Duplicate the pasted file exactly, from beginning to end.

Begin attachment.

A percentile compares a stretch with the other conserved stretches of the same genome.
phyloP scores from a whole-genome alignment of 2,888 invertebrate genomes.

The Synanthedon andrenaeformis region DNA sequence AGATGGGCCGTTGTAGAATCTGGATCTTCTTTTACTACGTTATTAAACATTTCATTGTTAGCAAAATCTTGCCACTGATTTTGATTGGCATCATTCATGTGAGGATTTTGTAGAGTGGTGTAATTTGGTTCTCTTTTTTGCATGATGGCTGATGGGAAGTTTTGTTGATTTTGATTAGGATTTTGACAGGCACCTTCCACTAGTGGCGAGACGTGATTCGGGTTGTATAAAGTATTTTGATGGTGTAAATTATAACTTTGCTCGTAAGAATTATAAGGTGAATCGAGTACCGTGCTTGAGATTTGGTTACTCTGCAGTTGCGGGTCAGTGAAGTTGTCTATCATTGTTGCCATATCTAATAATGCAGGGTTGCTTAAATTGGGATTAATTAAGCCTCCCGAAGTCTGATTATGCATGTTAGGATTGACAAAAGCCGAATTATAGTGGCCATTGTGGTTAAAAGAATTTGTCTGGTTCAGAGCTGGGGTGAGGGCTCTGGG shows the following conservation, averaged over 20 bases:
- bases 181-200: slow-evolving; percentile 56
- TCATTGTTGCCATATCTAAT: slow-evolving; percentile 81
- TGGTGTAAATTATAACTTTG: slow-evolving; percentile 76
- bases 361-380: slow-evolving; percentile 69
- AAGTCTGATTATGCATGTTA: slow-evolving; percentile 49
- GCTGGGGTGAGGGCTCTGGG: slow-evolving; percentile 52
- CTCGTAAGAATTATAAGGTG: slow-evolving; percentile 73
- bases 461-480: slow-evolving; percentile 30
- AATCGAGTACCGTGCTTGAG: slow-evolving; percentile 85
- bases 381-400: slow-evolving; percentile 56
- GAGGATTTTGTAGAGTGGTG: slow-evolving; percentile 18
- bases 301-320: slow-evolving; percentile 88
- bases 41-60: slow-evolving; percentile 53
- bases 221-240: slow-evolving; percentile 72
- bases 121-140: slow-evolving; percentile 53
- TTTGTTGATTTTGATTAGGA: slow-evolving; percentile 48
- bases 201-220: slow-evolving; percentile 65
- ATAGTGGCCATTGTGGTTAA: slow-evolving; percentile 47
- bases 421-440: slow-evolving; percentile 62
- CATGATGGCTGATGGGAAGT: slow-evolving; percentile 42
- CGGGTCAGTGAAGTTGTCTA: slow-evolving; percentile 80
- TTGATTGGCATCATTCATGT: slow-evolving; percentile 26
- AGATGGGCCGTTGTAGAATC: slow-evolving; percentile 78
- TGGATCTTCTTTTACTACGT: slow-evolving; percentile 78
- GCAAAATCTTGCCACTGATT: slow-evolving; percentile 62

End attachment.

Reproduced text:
A percentile compares a stretch with the other conserved stretches of the same genome.
phyloP scores from a whole-genome alignment of 2,888 invertebrate genomes.

The Synanthedon andrenaeformis region DNA sequence AGATGGGCCGTTGTAGAATCTGGATCTTCTTTTACTACGTTATTAAACATTTCATTGTTAGCAAAATCTTGCCACTGATTTTGATTGGCATCATTCATGTGAGGATTTTGTAGAGTGGTGTAATTTGGTTCTCTTTTTTGCATGATGGCTGATGGGAAGTTTTGTTGATTTTGATTAGGATTTTGACAGGCACCTTCCACTAGTGGCGAGACGTGATTCGGGTTGTATAAAGTATTTTGATGGTGTAAATTATAACTTTGCTCGTAAGAATTATAAGGTGAATCGAGTACCGTGCTTGAGATTTGGTTACTCTGCAGTTGCGGGTCAGTGAAGTTGTCTATCATTGTTGCCATATCTAATAATGCAGGGTTGCTTAAATTGGGATTAATTAAGCCTCCCGAAGTCTGATTATGCATGTTAGGATTGACAAAAGCCGAATTATAGTGGCCATTGTGGTTAAAAGAATTTGTCTGGTTCAGAGCTGGGGTGAGGGCTCTGGG shows the following conservation, averaged over 20 bases:
- bases 181-200: slow-evolving; percentile 56
- TCATTGTTGCCATATCTAAT: slow-evolving; percentile 81
- TGGTGTAAATTATAACTTTG: slow-evolving; percentile 76
- bases 361-380: slow-evolving; percentile 69
- AAGTCTGATTATGCATGTTA: slow-evolving; percentile 49
- GCTGGGGTGAGGGCTCTGGG: slow-evolving; percentile 52
- CTCGTAAGAATTATAAGGTG: slow-evolving; percentile 73
- bases 461-480: slow-evolving; percentile 30
- AATCGAGTACCGTGCTTGAG: slow-evolving; percentile 85
- bases 381-400: slow-evolving; percentile 56
- GAGGATTTTGTAGAGTGGTG: slow-evolving; percentile 18
- bases 301-320: slow-evolving; percentile 88
- bases 41-60: slow-evolving; percentile 53
- bases 221-240: slow-evolving; percentile 72
- bases 121-140: slow-evolving; percentile 53
- TTTGTTGATTTTGATTAGGA: slow-evolving; percentile 48
- bases 201-220: slow-evolving; percentile 65
- ATAGTGGCCATTGTGGTTAA: slow-evolving; percentile 47
- bases 421-440: slow-evolving; percentile 62
- CATGATGGCTGATGGGAAGT: slow-evolving; percentile 42
- CGGGTCAGTGAAGTTGTCTA: slow-evolving; percentile 80
- TTGATTGGCATCATTCATGT: slow-evolving; percentile 26
- AGATGGGCCGTTGTAGAATC: slow-evolving; percentile 78
- TGGATCTTCTTTTACTACGT: slow-evolving; percentile 78
- GCAAAATCTTGCCACTGATT: slow-evolving; percentile 62